You’ve spent months, or even years, writing your book. Many of you have spent a career, or a lifetime, preparing for the moment to share it.
Every writer knows how long the idea building and writing process can take, so it may surprise you to hear that getting a book deal itself happens much faster than you think. Once you and your agent have developed your manuscript (if fiction) or your proposal (if nonfiction), your agent will typically share a list or submission strategy, and then create a cover letter to accompany the submission.
Here’s a birds-eye view of the submission process and timeline:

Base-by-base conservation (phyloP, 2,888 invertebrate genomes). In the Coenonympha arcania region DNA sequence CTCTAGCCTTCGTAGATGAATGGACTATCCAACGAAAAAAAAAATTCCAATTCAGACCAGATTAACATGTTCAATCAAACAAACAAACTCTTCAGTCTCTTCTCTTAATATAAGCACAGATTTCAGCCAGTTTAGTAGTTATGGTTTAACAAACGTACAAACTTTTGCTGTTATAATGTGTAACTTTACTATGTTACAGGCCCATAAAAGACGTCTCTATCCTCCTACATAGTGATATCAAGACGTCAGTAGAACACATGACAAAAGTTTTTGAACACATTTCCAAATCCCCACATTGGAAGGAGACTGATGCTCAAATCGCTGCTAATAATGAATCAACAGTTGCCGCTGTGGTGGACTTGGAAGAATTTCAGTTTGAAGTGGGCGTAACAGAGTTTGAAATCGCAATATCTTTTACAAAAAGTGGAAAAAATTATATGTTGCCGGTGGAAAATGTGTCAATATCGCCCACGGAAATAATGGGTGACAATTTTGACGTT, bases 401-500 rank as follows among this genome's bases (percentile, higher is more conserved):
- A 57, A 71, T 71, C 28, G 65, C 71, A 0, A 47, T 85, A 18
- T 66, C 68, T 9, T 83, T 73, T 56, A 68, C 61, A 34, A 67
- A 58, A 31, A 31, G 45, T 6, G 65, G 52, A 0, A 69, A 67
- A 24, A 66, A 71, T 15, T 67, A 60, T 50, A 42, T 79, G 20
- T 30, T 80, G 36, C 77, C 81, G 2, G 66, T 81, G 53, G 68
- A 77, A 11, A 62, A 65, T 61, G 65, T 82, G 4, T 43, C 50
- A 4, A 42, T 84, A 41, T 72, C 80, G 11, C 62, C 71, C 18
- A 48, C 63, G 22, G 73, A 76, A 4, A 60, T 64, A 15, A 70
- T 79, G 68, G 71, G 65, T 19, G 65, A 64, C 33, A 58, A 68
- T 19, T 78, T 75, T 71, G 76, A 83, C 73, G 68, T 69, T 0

Why does this happen so quickly? If you’re working with an agent who has strong relationships, publishers expect those agents to separate the wheat from the chaff, and if that agent has a strong sales track record, editors may be even more inclined to scoop up a project quickly.
But the power of speed to drive your submission actually has more to do with your package than with anything else: like agents, editors have a fairly quick and categorical way of assessing material. If the book is an immediate “get,” if editors can immediately see the “comps,” the author’s platform, the book’s media appeal, and it’s capacity to break through in a crowded market, more often than not, they will jump on it.
So hold tight. After all of your hours working in quiet isolation, it’s now going to be a rollercoaster.
Getting a book deal is faster than you think. And it’s going to feel incredible when you land one.